Influencers of the future might not look quite like we picture them now. Here in South Korea, some of the influencers on your feed might have chosen being an influencer as their university major. Others? Well, they might not even be human…
Influencers of the Future Major in it
Degu Cyber University recently began offering an influencer studies major. And yes, the major is intended to teach students how to become an influencer. They offer courses in content planning, video production and editing, channel development, and live commerce.
Click Here to learn more about the major.
How is This a Real Major?
Not going to lie, my first reaction to learning you can major in being an influencer was – no way. There is no way they are giving out actual degrees in this. But actually, when I thought about it a bit more, it began to make sense.
Being an Influencer is Work
KoreabyMe has an entire side of our company that manages foreign influencers in Korea. The amount of effort I’ve seen put into influencer marketing is absolutely insane. Most people don’t realize it, but the majority of influencers are putting together independent films and advertising campaigns, entirely by themselves on the daily.
To be a successful influencer, you need business, editing, photography, videography, acting, modeling, and many more skills. There are majors for each of those skill sets. And so, it does make practical sense to have a professionally focused major touching on all of the skills needed for the profession of being an influencer.
Is Majoring in Being an Influencer Practical?
Now that we’ve established that being an influencer can be a profession, let’s talk about Single-person media as an up-and-coming industry.
Think about it, do kids watch TV? or do they watch TikTok? All over the world, children are turning away from the TV and towards their phones. And, what they are watching are small, independent creators – influencers and there is no indication that the trend will die down anytime soon.
However, before you get your hopes too high, influencers might also have an expiration date. Here in Korea, companies’ virtual humans have already begun to be created to replace real human influencers.
Virtual Humans as Influencers
Virtual humans aren’t new. If you’re into emerging technologies, chances are you have already come across a few. But, you probably weren’t totally convinced. With most, there is a tell. The lighting is a bit off, or something about it just doesn’t look quite right.
But….let’s take a look at Korean Virtual Humans.
Korean Virtual Humans
Three of the best virtual humans I’ve come across are Alia, Yun Sina, and Lizzie. They don’t look digital. These girls look completely human. In fact, I’ve seen some humans who look less human than them.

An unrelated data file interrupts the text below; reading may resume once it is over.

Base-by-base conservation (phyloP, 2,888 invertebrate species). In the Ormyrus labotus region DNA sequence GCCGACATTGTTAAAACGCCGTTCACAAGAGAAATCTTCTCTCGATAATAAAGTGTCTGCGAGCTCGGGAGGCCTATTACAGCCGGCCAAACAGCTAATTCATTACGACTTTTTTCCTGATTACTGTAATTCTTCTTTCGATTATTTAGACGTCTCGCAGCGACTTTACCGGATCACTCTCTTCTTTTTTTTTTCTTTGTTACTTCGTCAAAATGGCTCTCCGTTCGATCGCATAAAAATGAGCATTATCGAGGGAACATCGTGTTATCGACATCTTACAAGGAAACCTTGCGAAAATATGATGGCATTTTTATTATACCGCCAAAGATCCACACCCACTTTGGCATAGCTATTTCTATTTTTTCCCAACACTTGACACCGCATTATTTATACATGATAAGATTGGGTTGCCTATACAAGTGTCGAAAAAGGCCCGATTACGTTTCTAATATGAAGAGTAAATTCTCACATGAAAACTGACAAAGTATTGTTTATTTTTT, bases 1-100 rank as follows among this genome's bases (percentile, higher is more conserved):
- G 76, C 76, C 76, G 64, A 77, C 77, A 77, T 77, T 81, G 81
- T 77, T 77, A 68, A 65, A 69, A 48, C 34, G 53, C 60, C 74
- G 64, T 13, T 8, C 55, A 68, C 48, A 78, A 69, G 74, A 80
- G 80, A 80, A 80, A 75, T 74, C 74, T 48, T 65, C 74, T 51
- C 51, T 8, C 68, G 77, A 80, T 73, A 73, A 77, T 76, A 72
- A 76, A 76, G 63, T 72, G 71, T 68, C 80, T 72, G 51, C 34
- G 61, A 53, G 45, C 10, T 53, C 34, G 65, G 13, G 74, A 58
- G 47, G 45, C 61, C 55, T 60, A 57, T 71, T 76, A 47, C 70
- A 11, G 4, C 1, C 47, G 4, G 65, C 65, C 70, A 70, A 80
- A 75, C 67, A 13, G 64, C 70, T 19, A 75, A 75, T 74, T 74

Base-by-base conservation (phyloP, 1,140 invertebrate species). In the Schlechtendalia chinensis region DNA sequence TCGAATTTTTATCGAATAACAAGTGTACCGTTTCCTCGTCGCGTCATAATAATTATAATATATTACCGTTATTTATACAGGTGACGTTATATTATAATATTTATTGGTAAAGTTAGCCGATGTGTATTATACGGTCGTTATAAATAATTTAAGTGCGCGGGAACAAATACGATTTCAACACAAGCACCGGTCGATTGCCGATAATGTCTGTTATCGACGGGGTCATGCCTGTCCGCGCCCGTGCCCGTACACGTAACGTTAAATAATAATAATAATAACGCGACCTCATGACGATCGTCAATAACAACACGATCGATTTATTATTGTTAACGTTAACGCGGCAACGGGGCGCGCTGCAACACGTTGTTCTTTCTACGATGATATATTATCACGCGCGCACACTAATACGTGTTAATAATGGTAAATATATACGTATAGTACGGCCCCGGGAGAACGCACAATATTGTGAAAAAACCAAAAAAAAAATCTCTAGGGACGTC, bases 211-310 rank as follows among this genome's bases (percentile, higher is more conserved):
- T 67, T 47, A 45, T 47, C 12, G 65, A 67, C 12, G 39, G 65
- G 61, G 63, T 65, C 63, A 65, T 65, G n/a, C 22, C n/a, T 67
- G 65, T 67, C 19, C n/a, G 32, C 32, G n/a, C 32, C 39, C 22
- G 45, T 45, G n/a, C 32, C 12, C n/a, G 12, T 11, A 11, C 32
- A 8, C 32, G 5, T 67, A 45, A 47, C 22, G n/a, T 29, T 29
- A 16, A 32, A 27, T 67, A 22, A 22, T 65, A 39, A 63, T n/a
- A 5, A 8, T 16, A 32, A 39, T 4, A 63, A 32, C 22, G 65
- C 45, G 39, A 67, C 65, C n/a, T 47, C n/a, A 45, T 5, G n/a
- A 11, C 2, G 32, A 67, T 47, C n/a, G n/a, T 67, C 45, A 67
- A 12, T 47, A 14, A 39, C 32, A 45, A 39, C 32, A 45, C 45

Lizzie Yeo is a project that was created by the Korean tourism board. She is probably the best virtual human to date.
See if you can spot the difference between her and a real girl! She has both an Instagram and a TikTok. While the best artists may be able to create an extremely realistic woman in a photo, video work is on a whole other level. If I hadn’t known the tourism organization made her, and just saw the videos in passing, I probably wouldn’t question them.
To read more about the Lizzie project, Click Here.
This virtual human was created by a company called TPart. Not much is known about her creators. However, she appears to be part of a family of virtual humans called Topics.
Aliya isn’t a virtual human, she is a virtual mermaid who lost her fins.
Although she is also a very realistic virtual human. Personally, I really like the touch of fantasy her creators gave her. I think that as people become more accustomed to seeing virtual humans on her feed, we will see more fantasy-inspired virtual beings become influencers. Is it just me, or would it be a lot of fun to follow a super-realistic dragon puppy on Instagram?
The Influencers of The Future
So, with majoring in being an influencer now a thing as virtual humans are among us, what is the future of influencing?
Well, for now, real humans are a lot cheaper than virtual ones. Business-wise, I don’t think technology will be replacing influencers just yet. However, it does seem as if the profession is moving towards being on the same level as other forms of media. We can expect that in the near future more entertainment companies will form around influencers.
My hope is that it doesn’t become too streamlined and that content creators are still able to shine their original light.
Want to learn more about technology in Korea, Click Here to read about NFTs and the start of the Meta Multiverse.